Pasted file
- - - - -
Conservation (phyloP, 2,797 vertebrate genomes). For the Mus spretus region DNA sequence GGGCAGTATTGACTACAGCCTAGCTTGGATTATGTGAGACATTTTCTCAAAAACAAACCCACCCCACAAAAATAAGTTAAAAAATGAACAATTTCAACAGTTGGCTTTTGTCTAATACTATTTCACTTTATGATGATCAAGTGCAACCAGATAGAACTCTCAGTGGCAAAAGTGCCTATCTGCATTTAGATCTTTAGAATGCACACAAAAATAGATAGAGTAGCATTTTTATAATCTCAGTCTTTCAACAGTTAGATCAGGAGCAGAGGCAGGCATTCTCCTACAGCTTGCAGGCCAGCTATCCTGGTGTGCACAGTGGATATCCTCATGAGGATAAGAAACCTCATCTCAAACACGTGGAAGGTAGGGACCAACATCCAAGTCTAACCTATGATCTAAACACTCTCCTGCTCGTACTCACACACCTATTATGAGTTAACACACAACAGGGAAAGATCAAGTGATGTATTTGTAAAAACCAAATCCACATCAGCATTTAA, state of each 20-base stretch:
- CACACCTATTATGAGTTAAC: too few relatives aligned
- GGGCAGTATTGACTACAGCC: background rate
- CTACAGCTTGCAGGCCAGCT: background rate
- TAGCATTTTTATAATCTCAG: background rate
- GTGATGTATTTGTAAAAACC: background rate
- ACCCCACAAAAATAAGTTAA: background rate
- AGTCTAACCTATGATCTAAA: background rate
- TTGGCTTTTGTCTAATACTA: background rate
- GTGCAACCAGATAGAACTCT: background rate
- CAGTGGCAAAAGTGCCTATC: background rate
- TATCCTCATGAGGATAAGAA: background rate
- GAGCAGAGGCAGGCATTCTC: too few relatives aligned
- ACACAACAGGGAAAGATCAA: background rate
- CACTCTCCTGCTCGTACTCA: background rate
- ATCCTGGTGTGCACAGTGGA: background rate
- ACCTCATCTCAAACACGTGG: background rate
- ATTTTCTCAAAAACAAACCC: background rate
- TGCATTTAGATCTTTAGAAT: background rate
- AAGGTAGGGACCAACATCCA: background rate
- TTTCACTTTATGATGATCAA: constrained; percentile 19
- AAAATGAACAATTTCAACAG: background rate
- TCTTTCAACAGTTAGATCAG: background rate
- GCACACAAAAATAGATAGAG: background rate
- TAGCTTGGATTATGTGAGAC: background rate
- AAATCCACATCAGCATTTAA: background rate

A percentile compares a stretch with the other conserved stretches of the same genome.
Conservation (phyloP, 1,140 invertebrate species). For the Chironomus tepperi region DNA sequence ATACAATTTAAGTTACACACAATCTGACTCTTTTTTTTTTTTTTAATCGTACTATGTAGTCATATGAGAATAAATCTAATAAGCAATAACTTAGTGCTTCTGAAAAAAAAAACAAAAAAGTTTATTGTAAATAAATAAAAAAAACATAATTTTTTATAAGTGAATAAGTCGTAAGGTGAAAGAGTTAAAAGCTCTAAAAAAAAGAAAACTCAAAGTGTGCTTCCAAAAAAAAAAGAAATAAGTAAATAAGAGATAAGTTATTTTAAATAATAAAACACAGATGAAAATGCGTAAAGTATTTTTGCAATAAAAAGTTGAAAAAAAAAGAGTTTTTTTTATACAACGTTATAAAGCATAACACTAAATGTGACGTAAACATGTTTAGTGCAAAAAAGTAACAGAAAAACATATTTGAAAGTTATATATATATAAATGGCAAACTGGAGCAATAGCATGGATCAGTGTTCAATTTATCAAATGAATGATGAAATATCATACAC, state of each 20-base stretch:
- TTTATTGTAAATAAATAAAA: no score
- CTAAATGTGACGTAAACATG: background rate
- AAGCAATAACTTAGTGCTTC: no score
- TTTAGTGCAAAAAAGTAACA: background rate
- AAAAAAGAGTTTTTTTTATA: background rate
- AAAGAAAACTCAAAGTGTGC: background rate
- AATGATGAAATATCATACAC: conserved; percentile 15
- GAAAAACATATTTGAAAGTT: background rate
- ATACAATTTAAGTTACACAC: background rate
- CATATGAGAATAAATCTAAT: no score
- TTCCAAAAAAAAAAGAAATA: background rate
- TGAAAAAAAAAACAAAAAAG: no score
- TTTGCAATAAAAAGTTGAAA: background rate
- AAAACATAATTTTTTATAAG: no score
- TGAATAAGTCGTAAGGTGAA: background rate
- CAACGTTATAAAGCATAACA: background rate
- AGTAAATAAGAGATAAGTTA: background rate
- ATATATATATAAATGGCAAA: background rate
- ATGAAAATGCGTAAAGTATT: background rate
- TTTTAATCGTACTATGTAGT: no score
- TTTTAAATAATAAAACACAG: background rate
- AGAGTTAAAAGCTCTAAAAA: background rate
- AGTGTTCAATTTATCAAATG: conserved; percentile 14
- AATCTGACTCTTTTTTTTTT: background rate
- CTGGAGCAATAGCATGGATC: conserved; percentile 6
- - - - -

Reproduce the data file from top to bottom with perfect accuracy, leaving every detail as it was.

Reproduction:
Conservation (phyloP, 2,797 vertebrate genomes). For the Mus spretus region DNA sequence GGGCAGTATTGACTACAGCCTAGCTTGGATTATGTGAGACATTTTCTCAAAAACAAACCCACCCCACAAAAATAAGTTAAAAAATGAACAATTTCAACAGTTGGCTTTTGTCTAATACTATTTCACTTTATGATGATCAAGTGCAACCAGATAGAACTCTCAGTGGCAAAAGTGCCTATCTGCATTTAGATCTTTAGAATGCACACAAAAATAGATAGAGTAGCATTTTTATAATCTCAGTCTTTCAACAGTTAGATCAGGAGCAGAGGCAGGCATTCTCCTACAGCTTGCAGGCCAGCTATCCTGGTGTGCACAGTGGATATCCTCATGAGGATAAGAAACCTCATCTCAAACACGTGGAAGGTAGGGACCAACATCCAAGTCTAACCTATGATCTAAACACTCTCCTGCTCGTACTCACACACCTATTATGAGTTAACACACAACAGGGAAAGATCAAGTGATGTATTTGTAAAAACCAAATCCACATCAGCATTTAA, state of each 20-base stretch:
- CACACCTATTATGAGTTAAC: too few relatives aligned
- GGGCAGTATTGACTACAGCC: background rate
- CTACAGCTTGCAGGCCAGCT: background rate
- TAGCATTTTTATAATCTCAG: background rate
- GTGATGTATTTGTAAAAACC: background rate
- ACCCCACAAAAATAAGTTAA: background rate
- AGTCTAACCTATGATCTAAA: background rate
- TTGGCTTTTGTCTAATACTA: background rate
- GTGCAACCAGATAGAACTCT: background rate
- CAGTGGCAAAAGTGCCTATC: background rate
- TATCCTCATGAGGATAAGAA: background rate
- GAGCAGAGGCAGGCATTCTC: too few relatives aligned
- ACACAACAGGGAAAGATCAA: background rate
- CACTCTCCTGCTCGTACTCA: background rate
- ATCCTGGTGTGCACAGTGGA: background rate
- ACCTCATCTCAAACACGTGG: background rate
- ATTTTCTCAAAAACAAACCC: background rate
- TGCATTTAGATCTTTAGAAT: background rate
- AAGGTAGGGACCAACATCCA: background rate
- TTTCACTTTATGATGATCAA: constrained; percentile 19
- AAAATGAACAATTTCAACAG: background rate
- TCTTTCAACAGTTAGATCAG: background rate
- GCACACAAAAATAGATAGAG: background rate
- TAGCTTGGATTATGTGAGAC: background rate
- AAATCCACATCAGCATTTAA: background rate

A percentile compares a stretch with the other conserved stretches of the same genome.
Conservation (phyloP, 1,140 invertebrate species). For the Chironomus tepperi region DNA sequence ATACAATTTAAGTTACACACAATCTGACTCTTTTTTTTTTTTTTAATCGTACTATGTAGTCATATGAGAATAAATCTAATAAGCAATAACTTAGTGCTTCTGAAAAAAAAAACAAAAAAGTTTATTGTAAATAAATAAAAAAAACATAATTTTTTATAAGTGAATAAGTCGTAAGGTGAAAGAGTTAAAAGCTCTAAAAAAAAGAAAACTCAAAGTGTGCTTCCAAAAAAAAAAGAAATAAGTAAATAAGAGATAAGTTATTTTAAATAATAAAACACAGATGAAAATGCGTAAAGTATTTTTGCAATAAAAAGTTGAAAAAAAAAGAGTTTTTTTTATACAACGTTATAAAGCATAACACTAAATGTGACGTAAACATGTTTAGTGCAAAAAAGTAACAGAAAAACATATTTGAAAGTTATATATATATAAATGGCAAACTGGAGCAATAGCATGGATCAGTGTTCAATTTATCAAATGAATGATGAAATATCATACAC, state of each 20-base stretch:
- TTTATTGTAAATAAATAAAA: no score
- CTAAATGTGACGTAAACATG: background rate
- AAGCAATAACTTAGTGCTTC: no score
- TTTAGTGCAAAAAAGTAACA: background rate
- AAAAAAGAGTTTTTTTTATA: background rate
- AAAGAAAACTCAAAGTGTGC: background rate
- AATGATGAAATATCATACAC: conserved; percentile 15
- GAAAAACATATTTGAAAGTT: background rate
- ATACAATTTAAGTTACACAC: background rate
- CATATGAGAATAAATCTAAT: no score
- TTCCAAAAAAAAAAGAAATA: background rate
- TGAAAAAAAAAACAAAAAAG: no score
- TTTGCAATAAAAAGTTGAAA: background rate
- AAAACATAATTTTTTATAAG: no score
- TGAATAAGTCGTAAGGTGAA: background rate
- CAACGTTATAAAGCATAACA: background rate
- AGTAAATAAGAGATAAGTTA: background rate
- ATATATATATAAATGGCAAA: background rate
- ATGAAAATGCGTAAAGTATT: background rate
- TTTTAATCGTACTATGTAGT: no score
- TTTTAAATAATAAAACACAG: background rate
- AGAGTTAAAAGCTCTAAAAA: background rate
- AGTGTTCAATTTATCAAATG: conserved; percentile 14
- AATCTGACTCTTTTTTTTTT: background rate
- CTGGAGCAATAGCATGGATC: conserved; percentile 6